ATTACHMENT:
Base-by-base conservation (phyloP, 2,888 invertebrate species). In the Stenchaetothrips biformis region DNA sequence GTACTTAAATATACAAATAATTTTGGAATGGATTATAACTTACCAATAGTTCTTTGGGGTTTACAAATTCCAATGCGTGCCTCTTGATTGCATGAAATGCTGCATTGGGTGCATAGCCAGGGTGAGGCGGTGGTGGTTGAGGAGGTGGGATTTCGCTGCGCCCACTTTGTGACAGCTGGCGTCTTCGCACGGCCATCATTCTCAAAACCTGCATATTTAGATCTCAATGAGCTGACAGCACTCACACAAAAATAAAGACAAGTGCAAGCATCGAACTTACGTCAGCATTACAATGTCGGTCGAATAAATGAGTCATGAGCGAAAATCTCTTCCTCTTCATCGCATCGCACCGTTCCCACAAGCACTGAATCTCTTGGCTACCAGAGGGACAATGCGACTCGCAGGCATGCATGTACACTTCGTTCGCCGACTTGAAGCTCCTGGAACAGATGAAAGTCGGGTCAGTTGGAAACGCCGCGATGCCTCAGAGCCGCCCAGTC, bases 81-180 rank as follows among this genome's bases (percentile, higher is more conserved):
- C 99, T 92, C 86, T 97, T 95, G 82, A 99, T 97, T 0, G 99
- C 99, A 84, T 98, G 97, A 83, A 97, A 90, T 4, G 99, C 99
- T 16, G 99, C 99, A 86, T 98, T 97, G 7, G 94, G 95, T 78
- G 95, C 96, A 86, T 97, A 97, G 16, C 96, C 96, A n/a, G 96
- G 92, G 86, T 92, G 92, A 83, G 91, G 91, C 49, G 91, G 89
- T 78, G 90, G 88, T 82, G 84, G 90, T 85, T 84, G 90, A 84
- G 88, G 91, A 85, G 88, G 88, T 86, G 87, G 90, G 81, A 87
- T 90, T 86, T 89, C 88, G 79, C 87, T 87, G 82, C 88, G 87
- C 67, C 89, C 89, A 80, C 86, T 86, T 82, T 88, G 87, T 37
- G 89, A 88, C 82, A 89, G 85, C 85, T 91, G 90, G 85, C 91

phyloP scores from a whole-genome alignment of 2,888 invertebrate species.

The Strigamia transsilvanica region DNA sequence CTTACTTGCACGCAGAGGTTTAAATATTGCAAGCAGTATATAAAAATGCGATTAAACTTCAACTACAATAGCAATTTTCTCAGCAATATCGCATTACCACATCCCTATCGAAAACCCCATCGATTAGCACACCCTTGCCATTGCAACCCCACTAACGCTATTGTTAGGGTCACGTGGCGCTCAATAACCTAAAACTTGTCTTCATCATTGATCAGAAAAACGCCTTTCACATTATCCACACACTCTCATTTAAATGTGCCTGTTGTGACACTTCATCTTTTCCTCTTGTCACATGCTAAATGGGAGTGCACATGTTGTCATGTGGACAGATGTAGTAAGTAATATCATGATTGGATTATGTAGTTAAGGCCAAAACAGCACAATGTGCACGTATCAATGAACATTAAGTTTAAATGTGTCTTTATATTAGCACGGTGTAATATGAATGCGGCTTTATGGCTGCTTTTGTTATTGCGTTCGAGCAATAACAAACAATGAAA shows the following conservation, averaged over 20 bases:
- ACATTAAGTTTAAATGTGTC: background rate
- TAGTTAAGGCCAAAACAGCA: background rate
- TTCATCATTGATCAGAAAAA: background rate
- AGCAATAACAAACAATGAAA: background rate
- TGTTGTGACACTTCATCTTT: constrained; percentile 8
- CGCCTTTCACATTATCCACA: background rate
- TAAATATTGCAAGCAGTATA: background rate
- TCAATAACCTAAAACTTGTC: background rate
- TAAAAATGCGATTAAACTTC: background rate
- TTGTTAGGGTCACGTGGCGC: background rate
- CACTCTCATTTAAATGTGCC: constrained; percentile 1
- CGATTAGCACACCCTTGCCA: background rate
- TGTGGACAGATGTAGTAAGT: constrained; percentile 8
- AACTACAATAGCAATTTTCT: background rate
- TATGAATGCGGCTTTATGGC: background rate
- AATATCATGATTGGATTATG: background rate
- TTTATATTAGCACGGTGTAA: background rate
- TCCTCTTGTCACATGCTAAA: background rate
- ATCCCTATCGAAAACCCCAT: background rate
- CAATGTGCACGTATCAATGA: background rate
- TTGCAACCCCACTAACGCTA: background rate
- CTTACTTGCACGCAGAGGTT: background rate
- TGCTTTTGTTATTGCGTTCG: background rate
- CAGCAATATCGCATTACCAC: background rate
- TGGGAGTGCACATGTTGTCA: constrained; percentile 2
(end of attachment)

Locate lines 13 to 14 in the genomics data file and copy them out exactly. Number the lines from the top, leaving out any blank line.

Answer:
The Strigamia transsilvanica region DNA sequence CTTACTTGCACGCAGAGGTTTAAATATTGCAAGCAGTATATAAAAATGCGATTAAACTTCAACTACAATAGCAATTTTCTCAGCAATATCGCATTACCACATCCCTATCGAAAACCCCATCGATTAGCACACCCTTGCCATTGCAACCCCACTAACGCTATTGTTAGGGTCACGTGGCGCTCAATAACCTAAAACTTGTCTTCATCATTGATCAGAAAAACGCCTTTCACATTATCCACACACTCTCATTTAAATGTGCCTGTTGTGACACTTCATCTTTTCCTCTTGTCACATGCTAAATGGGAGTGCACATGTTGTCATGTGGACAGATGTAGTAAGTAATATCATGATTGGATTATGTAGTTAAGGCCAAAACAGCACAATGTGCACGTATCAATGAACATTAAGTTTAAATGTGTCTTTATATTAGCACGGTGTAATATGAATGCGGCTTTATGGCTGCTTTTGTTATTGCGTTCGAGCAATAACAAACAATGAAA shows the following conservation, averaged over 20 bases:
- ACATTAAGTTTAAATGTGTC: background rate